Finally, after heated debate, Pompey was granted extraordinary powers to eliminate the Cilician pirates. Pompey divided the Mediterranean into thirteen districts, to each of which he assigned a fleet and a commander. Pompey then swept through the western Mediterranean with his own powerful fleet, driving the pirates out or into the paths of his other commanders. By keeping vigilance over all the sea at the same time (and at great cost), there was nowhere to run or hide. Those Cilician pirates that did escape fled to the eastern Mediterranean. Pompey completed this first part of his campaign in 40 days.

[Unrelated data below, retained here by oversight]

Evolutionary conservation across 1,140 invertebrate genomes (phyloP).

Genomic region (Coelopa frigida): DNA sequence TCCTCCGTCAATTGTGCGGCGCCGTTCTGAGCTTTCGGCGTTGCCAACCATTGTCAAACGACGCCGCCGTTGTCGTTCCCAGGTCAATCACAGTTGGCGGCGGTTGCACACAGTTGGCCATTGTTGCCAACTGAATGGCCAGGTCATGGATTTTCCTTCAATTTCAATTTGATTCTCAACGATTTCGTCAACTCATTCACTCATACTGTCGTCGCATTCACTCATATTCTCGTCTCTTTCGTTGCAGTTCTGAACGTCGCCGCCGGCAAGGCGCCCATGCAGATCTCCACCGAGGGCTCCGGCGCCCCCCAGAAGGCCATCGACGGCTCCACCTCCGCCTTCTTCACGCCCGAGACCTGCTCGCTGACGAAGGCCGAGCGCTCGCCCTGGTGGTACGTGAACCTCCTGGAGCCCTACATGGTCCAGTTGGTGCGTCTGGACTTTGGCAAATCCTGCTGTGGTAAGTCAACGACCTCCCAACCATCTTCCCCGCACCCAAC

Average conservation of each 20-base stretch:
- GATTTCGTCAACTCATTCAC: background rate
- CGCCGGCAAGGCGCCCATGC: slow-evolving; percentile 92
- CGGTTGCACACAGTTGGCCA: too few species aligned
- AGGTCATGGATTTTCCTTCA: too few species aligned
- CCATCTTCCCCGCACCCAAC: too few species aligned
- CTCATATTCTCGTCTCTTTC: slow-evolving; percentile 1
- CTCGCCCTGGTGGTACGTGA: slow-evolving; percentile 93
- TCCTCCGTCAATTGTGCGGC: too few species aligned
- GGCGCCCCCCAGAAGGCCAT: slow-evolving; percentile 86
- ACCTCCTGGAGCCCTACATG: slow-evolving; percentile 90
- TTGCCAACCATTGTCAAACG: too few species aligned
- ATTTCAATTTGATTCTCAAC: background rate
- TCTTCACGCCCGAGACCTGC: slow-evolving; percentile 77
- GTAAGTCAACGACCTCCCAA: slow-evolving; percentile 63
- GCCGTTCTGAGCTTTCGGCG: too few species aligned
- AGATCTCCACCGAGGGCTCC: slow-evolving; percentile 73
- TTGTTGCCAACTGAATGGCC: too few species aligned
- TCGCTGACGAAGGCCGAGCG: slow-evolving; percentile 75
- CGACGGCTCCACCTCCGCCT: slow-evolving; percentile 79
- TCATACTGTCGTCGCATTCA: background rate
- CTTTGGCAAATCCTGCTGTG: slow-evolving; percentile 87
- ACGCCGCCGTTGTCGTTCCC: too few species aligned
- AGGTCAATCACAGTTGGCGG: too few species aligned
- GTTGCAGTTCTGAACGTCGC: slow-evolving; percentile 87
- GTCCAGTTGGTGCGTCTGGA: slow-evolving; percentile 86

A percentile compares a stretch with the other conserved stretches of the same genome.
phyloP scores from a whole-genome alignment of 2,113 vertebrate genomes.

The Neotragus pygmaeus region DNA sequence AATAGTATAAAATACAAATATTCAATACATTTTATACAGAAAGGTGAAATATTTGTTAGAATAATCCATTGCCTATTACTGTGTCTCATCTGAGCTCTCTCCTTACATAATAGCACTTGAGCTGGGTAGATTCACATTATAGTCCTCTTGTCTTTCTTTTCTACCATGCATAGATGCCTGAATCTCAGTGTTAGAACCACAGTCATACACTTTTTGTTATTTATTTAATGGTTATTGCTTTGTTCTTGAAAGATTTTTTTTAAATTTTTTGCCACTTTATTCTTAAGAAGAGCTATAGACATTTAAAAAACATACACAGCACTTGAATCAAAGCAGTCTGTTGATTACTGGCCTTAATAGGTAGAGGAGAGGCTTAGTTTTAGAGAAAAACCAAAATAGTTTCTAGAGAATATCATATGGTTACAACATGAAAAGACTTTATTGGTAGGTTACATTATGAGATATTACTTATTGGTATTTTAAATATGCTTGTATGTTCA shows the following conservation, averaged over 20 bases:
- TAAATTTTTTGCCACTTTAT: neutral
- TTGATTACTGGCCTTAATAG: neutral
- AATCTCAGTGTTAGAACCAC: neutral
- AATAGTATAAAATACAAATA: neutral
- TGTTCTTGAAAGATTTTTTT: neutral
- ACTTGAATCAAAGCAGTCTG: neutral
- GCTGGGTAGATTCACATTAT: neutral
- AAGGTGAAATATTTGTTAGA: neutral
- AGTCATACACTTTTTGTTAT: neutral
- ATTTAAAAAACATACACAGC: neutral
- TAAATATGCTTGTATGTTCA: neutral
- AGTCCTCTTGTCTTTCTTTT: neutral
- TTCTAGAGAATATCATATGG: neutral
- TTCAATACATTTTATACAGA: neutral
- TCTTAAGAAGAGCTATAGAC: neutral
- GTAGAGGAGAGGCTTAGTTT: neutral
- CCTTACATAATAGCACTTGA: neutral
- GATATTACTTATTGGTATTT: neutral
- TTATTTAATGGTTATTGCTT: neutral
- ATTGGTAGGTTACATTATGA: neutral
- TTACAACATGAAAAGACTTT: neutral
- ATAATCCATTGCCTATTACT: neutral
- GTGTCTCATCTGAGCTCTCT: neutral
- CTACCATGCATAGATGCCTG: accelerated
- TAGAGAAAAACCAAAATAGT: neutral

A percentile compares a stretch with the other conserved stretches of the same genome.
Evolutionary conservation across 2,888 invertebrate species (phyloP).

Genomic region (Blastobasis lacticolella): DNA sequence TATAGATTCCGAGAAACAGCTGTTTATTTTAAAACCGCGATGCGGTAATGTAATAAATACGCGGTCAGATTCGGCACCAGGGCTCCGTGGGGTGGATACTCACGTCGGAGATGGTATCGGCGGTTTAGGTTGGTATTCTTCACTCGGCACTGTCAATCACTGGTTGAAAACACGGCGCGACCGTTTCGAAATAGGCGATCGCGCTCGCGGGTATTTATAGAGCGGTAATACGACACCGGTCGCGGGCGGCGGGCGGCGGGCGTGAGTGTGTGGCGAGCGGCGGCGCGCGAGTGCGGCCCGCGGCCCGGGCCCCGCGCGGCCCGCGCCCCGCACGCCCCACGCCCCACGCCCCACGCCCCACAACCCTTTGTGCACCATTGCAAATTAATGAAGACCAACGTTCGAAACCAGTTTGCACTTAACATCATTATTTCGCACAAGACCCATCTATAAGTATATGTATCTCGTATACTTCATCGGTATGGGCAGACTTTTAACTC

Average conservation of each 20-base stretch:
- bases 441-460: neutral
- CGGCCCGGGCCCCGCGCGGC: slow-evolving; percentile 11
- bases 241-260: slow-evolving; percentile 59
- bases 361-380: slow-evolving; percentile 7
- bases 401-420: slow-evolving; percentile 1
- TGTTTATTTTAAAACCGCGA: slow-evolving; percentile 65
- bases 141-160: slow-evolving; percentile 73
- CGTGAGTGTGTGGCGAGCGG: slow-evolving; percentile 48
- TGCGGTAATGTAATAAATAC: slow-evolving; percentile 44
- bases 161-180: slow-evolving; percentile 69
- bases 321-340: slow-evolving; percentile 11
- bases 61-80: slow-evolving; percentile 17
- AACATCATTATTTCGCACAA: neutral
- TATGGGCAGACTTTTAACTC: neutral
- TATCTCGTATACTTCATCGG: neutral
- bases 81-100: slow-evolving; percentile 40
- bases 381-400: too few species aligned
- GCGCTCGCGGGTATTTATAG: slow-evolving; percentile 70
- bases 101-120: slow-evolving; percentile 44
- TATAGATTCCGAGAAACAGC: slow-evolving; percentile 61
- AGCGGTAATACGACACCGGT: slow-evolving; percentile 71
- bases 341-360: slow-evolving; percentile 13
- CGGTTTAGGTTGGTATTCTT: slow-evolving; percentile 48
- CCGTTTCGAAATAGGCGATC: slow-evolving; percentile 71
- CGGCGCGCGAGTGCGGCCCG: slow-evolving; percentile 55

Pompey then turned to the eastern Mediterranean. He gave mild terms to those pirates who surrendered to him personally, as opposed to his other commanders. Some pirates surrendered their ships, their families and themselves up to Pompey. From these, he learned about where others were hiding. Many pirates retreated to their strongholds of Asia Minor, where they gathered and waited for Pompey to attack them. At Coracesium Pompey won a decisive victory and blockaded the town. The Cilician pirates surrendered all their harbors and fortified islands. The Romans took the wealth the pirates had collected, and released many of their prisoners, whom the pirates intended to ransom; other prisoners were sold into slavery. Strabo writes that Pompey destroyed 1300 pirate vessels of all sizes.